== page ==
Dear Diary, well sort of …

Introspection seems to have become a new “old” thing for me now that I’m an Islander and living a very different pace of life. I guess it is because while I find my days full, it’s a very different level of activity and pressure than what I was used to in Southern Ontario. The girls are away at school and while I try to connect with them via a variety of apps and digital means each day, I have more alone time than I’ve ever had before. Angus and I spend most of our days together and we are developing a small circle of friends and I love that. Still, there is more time for reflection in my days, rather than just flying through them and wondering “what happened” later. That said, I am still  neglectful in my efforts to “blog” each day and some days I just don’t feel that creative flow that lends itself to writing.

It reminds me of the first diary  I ‘kept in the summer of Grade 7. It was, I thought, a tremendously special one because it had a key which I considered to be iron clad in its’ security (though I am sure an inquisitive chimpanzee might have opened in seconds) In confidence and trust that my words would be forever sacred, I poured out my deepest thoughts for an eternity (about three months) on those pages. My deepest crushes on oblivious boys I publicly professed to despise, my desperate want of a new hairstyle just like Farrah Fawcett and how I intended to earn enough money babysitting to get it, my fears about school and , my irritations with my family and my black and white observations and attitudes about the world (which are now decidely more grey). There was also my birthday wish to have a corduroy blazer with patches on the elbows and a Sweet Baby Jane blouse to go with it but most especially a pink bra like my friend Nancy had. Then I had a sleepover party for my birthday at the end of August with a bunch of girls. One of them discovered my diary and immediately broke the lock and started reading aloud from it. I was humiliated and embarrassed that my private thoughts were being spilled out like that. Worse than that, I had written unkind things about one of the girls who was there at the party weeks earlier. I leapt’ across the room and snatched it out of the offending girls hands before that part was read but remember feeling guilty and awful about what I had said for the rest of the party. I decided I wouldn’t write anything down about my private thoughts ever again and it wasn’t until University that I began to journal again.

I had a much-loved Professor who absolutely hated the philosophy of exams and grades. He was convinced that accurate representations of a students’ grasp of a subject could not be represented in exams that might weigh 50% or more towards their final grade. “Everybody”, he argued,” has bad days. One bad day cannot dictate or identify a lifetime of learning.” To avoid this as much as possible, he gave us all an individual contract at the start of the year. It allowed for us to choose the number of assignments we wished to do according to the Grade we wished to achieve and the the final exam was weighted at only 20%, the lowest the University would allow. There was a list of 30 or 40 possibilities and if, for instance, you wanted a B, you might have to do 20 of them. My friend and I declared ourselves to be on the A team. One of our assignments was to write our autobiographies. No word limit, no guidelines, just write your personal story . My friend wrote ten pages and declared herself done. I was astonished as I thought she had so much to explain about her life, which in my estimation was far more interesting than mine had been to that point. I in turn started writing and basically couldn’t stop until I delivered, with great trepidation, my final draft of 253 pages.  He instructed us to deliver them in sealed brown packages with our initials signed on the tape and assured us of complete confidentiality, telling us our work would be returned at the end of the term. The last question on the final exam was ” Based on what you signed your contract for and what you delivered, what do you think your final mark should be ?” As we left the exam hall he stood at the doors and handed back the autobiographies with a smile. Not one seal had been broken. I looked at him in astonishment as he handed mine back and he smiled and said ” it was always and only just for you .”Every single person in that class received the mark they wrote down in response to that final question. I don’t think anyone asked for a higher mark  than they actually did deserve either, that was a measure of the respect we all felt for him. Best Professor ever !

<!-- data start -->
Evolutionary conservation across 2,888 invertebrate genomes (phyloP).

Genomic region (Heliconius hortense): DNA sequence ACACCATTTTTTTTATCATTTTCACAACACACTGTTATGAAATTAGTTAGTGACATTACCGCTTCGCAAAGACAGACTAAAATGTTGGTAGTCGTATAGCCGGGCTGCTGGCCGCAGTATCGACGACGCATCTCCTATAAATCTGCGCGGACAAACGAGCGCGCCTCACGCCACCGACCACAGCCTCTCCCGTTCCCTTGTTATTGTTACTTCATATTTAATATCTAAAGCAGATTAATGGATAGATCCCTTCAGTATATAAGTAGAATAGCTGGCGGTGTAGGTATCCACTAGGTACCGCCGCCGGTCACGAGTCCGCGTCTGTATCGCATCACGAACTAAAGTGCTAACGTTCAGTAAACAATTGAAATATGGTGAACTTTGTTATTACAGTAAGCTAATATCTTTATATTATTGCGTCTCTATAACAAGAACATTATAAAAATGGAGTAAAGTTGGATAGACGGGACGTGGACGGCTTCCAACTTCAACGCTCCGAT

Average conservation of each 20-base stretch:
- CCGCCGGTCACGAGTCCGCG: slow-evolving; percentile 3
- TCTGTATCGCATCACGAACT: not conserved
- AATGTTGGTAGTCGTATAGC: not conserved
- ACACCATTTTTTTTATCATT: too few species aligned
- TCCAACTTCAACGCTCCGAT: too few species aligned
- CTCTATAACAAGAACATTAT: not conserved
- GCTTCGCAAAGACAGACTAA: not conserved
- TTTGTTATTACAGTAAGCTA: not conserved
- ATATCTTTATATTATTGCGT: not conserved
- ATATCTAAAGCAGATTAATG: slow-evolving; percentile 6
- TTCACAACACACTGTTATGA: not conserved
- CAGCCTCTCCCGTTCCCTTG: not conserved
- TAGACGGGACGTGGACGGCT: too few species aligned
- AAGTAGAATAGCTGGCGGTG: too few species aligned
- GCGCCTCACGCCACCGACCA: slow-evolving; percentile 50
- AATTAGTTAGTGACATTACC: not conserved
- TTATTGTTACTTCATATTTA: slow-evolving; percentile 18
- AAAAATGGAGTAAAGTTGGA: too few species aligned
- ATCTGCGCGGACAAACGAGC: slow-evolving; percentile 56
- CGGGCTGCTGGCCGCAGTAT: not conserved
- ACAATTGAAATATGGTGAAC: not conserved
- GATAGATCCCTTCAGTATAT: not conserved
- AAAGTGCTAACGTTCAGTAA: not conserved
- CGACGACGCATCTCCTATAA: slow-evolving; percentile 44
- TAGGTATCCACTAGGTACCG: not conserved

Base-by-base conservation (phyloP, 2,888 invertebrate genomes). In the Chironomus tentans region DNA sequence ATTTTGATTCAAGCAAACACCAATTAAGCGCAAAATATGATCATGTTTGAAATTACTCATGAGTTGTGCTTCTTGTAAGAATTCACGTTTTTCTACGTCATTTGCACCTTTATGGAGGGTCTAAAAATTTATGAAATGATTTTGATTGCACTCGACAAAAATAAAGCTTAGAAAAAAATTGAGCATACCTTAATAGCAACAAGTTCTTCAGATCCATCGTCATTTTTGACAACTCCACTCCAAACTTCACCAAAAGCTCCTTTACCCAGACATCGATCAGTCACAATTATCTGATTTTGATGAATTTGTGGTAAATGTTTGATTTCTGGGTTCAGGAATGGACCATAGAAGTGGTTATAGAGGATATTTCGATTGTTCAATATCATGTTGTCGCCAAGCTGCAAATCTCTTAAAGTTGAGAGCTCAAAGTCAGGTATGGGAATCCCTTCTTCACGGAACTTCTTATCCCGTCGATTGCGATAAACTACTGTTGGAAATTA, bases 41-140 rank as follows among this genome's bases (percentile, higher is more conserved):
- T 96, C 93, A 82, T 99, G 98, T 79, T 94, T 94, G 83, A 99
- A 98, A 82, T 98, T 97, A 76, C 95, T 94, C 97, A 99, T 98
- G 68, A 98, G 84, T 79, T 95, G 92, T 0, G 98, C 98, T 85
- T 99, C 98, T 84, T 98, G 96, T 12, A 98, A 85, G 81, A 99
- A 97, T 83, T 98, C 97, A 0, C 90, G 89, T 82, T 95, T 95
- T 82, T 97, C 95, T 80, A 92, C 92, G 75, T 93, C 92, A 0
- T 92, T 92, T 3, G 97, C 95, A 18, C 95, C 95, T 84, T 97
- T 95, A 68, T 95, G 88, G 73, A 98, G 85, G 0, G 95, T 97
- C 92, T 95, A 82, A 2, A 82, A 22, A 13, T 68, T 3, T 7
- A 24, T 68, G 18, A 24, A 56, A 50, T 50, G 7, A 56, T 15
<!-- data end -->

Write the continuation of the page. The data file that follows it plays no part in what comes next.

So  here I am, all these years later and writing again. I am no longer that insecure young girl so afraid to let others know what I’m really thinking and feeling. I know my daughters have over the years been aghast at my forthrightness with people, strangers and friends alike. I think that a certain honesty with oneself comes with age and certainly a open-ness to share more of yourself with others. So I will try to keep writing and not bore anyone to death with my musings. Basically I’ve been blogging for years in a less official fashion on

My Farrah Fawcett hair !

Facebook, in letters I send and in my conversations. I like to share and hope my friends will always share back. It’s been a busier than usual past few weeks but I will again try to put pen to paper ( well fingers to keyboard ) more than I have of late.




2 thoughts on “Dear Diary, well sort of …

  1. Keep writing Sarah! You have great insight. I must confess I had the same experience with my diary as young girl and I’ve probably never written that freely ever since.


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